Weekly round-up: criminals target law firms, LPO ethics and accountants eye legal market

Accountants: Institute says clients should be able to choose who provides their legal advice, whatever their adviser's professional background

Our weekly round-up of other useful news and articles (a touch late, for which apologies) starts by pointing readers to Legal Futures Editor Neil Rose’s weekly Guardian blog, which last week looked at the Legal Services Board’s plans to make law firms and chambers publish details of the diversity of the staff they employ (see blog here and our story here).

Professor Richard Moorhead in his Lawyerwatch blog supports these plans but points out the practical difficulties it raises, such as “firms gaming the system (outsourcing work to Inian offices should not count in the diversity statistics for instance)” and how to go about presenting the real picture. Click here. Professor Moorhead also blogged on our story about possible aptitude tests for entry to the legal practice course (see here), and suggested that a better approach would be to use tests “as an indicator which firms and students could use for their propensity to succeed in practice”, rather than as an entry requirement for the LPC. Click here.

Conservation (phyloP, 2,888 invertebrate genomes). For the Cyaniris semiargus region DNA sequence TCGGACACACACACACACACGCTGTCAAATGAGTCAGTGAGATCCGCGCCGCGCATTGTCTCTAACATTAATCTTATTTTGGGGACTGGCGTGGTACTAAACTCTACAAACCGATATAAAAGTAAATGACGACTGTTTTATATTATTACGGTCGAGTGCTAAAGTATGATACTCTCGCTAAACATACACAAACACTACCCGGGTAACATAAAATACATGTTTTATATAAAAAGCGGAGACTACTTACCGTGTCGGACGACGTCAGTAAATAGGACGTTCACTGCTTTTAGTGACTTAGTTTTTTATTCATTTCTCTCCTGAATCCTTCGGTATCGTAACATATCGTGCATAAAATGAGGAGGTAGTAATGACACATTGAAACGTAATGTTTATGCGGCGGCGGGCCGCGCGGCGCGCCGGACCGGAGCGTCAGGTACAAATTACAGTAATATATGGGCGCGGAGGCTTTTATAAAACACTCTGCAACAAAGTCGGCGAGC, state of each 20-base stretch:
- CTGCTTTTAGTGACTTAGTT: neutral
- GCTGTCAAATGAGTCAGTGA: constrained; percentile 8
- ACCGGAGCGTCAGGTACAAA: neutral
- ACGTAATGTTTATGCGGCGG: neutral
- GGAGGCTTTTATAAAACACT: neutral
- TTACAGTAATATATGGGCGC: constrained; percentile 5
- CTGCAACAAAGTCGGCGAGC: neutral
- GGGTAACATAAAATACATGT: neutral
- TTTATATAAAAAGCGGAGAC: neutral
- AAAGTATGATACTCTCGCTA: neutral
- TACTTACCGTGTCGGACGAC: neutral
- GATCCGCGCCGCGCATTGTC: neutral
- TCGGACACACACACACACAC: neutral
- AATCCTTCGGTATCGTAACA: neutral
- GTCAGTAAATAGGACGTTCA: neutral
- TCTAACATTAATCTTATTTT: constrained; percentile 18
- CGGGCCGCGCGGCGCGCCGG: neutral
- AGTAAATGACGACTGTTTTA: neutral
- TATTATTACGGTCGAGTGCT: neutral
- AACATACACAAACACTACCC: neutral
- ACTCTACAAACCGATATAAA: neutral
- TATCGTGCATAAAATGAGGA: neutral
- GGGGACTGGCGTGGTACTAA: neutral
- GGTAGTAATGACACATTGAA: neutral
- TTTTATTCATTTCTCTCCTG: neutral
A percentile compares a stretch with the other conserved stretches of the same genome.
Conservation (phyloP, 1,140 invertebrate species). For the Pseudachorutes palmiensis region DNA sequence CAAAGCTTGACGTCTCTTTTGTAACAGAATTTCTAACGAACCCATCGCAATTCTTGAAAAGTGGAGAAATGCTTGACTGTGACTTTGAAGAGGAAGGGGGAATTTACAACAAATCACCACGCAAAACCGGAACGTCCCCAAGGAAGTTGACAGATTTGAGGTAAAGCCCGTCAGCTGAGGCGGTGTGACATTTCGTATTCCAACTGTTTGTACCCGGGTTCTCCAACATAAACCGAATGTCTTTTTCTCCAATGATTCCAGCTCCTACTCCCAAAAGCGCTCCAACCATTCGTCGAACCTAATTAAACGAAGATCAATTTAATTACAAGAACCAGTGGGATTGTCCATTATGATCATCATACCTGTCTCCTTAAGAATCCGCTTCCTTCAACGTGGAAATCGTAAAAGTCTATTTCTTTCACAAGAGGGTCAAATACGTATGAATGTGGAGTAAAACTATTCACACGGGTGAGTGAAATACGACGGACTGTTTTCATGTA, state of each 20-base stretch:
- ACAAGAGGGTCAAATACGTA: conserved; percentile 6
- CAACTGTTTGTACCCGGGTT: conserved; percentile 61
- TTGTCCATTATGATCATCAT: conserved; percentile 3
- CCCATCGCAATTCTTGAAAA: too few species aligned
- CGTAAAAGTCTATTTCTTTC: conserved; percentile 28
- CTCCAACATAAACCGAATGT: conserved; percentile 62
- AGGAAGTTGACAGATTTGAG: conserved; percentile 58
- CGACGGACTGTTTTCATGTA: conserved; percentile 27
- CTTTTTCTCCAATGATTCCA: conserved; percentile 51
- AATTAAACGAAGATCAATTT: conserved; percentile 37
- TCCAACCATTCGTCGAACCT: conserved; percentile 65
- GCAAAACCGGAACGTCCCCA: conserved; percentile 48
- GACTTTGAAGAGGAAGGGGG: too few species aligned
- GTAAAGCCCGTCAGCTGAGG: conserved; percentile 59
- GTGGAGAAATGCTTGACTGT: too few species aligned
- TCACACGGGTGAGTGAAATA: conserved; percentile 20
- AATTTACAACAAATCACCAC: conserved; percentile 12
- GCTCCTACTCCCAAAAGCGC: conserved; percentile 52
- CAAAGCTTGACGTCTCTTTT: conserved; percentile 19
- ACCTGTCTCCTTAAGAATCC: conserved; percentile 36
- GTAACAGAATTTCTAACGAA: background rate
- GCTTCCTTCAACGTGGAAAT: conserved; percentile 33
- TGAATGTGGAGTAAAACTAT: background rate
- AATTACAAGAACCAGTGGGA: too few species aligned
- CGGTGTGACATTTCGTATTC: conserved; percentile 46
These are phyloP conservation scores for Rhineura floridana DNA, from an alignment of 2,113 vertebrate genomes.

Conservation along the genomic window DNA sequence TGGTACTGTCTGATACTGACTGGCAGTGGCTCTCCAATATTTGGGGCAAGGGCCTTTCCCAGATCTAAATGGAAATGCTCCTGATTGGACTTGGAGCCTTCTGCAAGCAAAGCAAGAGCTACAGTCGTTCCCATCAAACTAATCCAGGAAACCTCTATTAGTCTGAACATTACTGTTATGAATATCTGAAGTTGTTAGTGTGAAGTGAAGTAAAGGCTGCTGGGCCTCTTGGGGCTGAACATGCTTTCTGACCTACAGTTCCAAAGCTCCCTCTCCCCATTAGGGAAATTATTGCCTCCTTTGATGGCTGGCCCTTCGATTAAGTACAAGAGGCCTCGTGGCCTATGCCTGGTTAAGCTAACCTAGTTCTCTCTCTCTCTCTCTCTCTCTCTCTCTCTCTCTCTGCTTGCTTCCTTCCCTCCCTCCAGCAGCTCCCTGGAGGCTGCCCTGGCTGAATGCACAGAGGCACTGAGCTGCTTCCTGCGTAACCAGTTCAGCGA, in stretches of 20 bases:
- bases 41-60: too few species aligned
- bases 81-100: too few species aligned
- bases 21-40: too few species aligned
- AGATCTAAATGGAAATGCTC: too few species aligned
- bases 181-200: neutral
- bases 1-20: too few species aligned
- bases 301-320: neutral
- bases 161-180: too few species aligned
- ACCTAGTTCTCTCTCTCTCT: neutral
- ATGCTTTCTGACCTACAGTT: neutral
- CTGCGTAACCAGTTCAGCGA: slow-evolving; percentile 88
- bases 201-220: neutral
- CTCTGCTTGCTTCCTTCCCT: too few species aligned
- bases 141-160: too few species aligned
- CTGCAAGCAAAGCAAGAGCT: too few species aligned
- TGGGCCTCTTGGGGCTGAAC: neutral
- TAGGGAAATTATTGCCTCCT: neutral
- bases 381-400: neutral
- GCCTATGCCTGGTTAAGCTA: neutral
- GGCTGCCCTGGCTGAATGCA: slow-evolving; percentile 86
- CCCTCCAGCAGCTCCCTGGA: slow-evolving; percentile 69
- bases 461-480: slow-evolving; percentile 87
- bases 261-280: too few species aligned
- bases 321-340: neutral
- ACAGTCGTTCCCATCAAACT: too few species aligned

Criminals are suspected of hijacking dozens of law firms whose owners sold up under pressure from the financial crisis, the Financial Times reported last week. Steve Wilmott, head of the Solicitors Regulation Authority’s (SRA) fraud bureau, told the paper that the SRA was working with several police forces over dozens of cases in which criminal groups were suspecting of taking over troubled firms. “There are lots of practices up for sale at the moment because of the recession,” said Mr Wilmott. “What we are concerned about is criminals buying them up and using them for nefarious means.”

The paper said the concern about firm hijacking “is part of a wider worry over the quality of management at law firms whose businesses have unravelled amid big alleged losses to clients and other creditors”, pointing to the closure of Cheadle and Birmingham firm Wolstenholmes. Click here (subscription required).

The Times published a letter from Felicity Banks, head of business law at the Institute of Chartered Accountants, which followed an article in the paper on the Legal Services Policy Institute report on reserved legal activities by Neil Rose (see our story here).

“I read with great interest… that the origins for the closed shop of the legal profession have more to do with protectionism and political expediency than the desire to serve consumers and promote the public interest,” she wrote. “Recent research commissioned by the Legal Services Board indicates that many small traders and businesses eschew lawyers altogether and are dependent on their accountants and financial advisers to keep them up to date on crucial issues such as tax and business regulation.

“Clients should have access to their preferred skilled legal advice with appropriate regulatory provisions, from whichever profession it comes. A new and rational approach to the reservation of legal services should look at who provides legal services and how their professional oversight is provided, not at distant and obscure history.”